Williamson County legislators describe vouchers as an experiment to improve schools and a Trump initiative

Williamson County legislators describe vouchers as an experiment to improve schools and a Trump initiative


After voting in favor of a school voucher program, part of Williamson County’s legislative delegation described the program as a temporary experiment and Trump initiative.

The state House passed a bill to set up a school voucher program by a vote of 50-48 on Tuesday, and the Senate passed a similar bill on Thursday.

Speaker of the House Glen Casada and Representative Brandon Ogles supported the bill in the House, and Senator Jack Johnson voted for the bill in the senate. Representative Sam Whitson voted against the bill.

The bill would give parents $7,300 to spend on education expenses like private school tuition.

If a parent uses an education savings account to send their child to private school, the old school district would receive funding for that child for three years. After three years, the school district would still receive the local portion of education taxes, but it would not receive the state portion.

The house version of the bill applies to Davidson, Shelby, Hamilton and Knox counties. The senate version only applies to Davidson and Shelby counties. The House and Senate need to reconcile the bills before the voucher program goes to Gov. Bill Lee’s desk.

The vote in the house was initially 49-49, but Speaker Glen Casada talked with legislators and eventually convinced representative Jason Zachary of Knoxville to change his vote.

“I just met with a couple of members and said, Do we want to continue the same track we’re on, which is keeping children in these failing schools, or do we want to take a step in the direction of thinking outside the box?” Casada said at the Williamson Inc. Legislative Update on Friday morning. “I spoke to a couple of members and two of them said OK. Let’s support the governor and let’s support the president. This is a President Trump initiative as well.”

On Wednesday, Trump praised Tennessee’s voucher bill on Twitter. Johnson also reminded the audience that Trump is a supporter of the bill.


Both Casada and Johnson said they supported the bill because they believe giving low-performing schools more money hasn’t solved the problem. They hope that the vouchers could offer a different approach.

“We’ve put in reading teachers and teacher’s aides. The list is long of how we’ve tried to help these failing schools, and it’s just not working,” Casada said. “If what you’re doing isn’t working, let’s try a little, up to 15,000-student, outside-the-box change. Let’s move forward and see if that works. If it doesn’t work we’ll scrap it.”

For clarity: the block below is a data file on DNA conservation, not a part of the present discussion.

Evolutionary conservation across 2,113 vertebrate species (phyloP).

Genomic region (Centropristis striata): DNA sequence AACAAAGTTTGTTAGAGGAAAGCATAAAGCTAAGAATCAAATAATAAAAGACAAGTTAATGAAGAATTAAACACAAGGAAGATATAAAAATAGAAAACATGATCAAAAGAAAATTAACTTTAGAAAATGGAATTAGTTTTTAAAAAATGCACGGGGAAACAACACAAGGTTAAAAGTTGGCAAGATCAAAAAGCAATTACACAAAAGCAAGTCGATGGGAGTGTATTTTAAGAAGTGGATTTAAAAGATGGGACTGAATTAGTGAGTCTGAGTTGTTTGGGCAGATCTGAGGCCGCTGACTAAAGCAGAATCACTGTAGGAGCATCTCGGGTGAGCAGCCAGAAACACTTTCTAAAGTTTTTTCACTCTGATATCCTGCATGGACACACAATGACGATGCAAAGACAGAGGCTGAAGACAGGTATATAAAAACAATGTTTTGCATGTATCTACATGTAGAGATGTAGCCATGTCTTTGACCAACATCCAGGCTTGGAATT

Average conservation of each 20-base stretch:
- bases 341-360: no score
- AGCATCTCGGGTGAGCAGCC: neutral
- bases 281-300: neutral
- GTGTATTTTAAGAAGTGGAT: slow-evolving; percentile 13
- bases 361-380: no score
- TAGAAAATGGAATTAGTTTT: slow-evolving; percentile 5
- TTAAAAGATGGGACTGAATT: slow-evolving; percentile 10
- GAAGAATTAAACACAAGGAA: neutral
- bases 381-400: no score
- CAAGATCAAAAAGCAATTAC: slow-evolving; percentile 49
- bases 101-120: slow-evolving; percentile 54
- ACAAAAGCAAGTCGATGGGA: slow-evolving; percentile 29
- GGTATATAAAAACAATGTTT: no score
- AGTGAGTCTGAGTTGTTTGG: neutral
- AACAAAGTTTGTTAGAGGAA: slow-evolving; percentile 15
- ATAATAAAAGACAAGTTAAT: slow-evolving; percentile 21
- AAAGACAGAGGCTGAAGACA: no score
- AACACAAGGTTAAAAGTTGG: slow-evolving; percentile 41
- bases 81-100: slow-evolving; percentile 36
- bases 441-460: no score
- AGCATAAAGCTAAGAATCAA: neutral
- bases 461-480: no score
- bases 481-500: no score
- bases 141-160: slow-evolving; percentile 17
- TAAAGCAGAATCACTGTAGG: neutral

Johnson said the program is partially a proof of concept. The program will include a lot of monitoring and data collection, but he added it will take years before the state can evaluate its effectiveness.

“There’s two objectives here. One is obviously to help kids … The other is to gather data and figure out how this works,” Johnson said. “You still don’t know how it’s going to work in Tennessee. What’s the participation rate going to be? There’s a lot of different factors.”

Whitson was the only member of the Williamson County legislative delegation to vote against the voucher proposal. When he won reelection in November, he knew that position on school vouchers could cause some friction with Republican leadership.

“I was a middle child, so I’m used to this,” he said. “I went to my speaker, my leader, my advisor, and I said, Glen I’ve got a problem. This is what I campaigned on. I’ve got to stand by that. Glen said you stay by your word.”

In addition to discussing the vote on the education savings account program. Legislators also reviewed some other proposals the legislature might consider.

Casada said there’s a lot of support for keeping the state permanently on daylight savings time, but the proposal is logistically complicated and probably won’t happen soon.

Ogles said he was initially opposed to legalizing online sports gambling in the state, but now that he’s seen how much money the taxes could bring in he’s come around to the idea. 

The next legislative update is scheduled for May 31.

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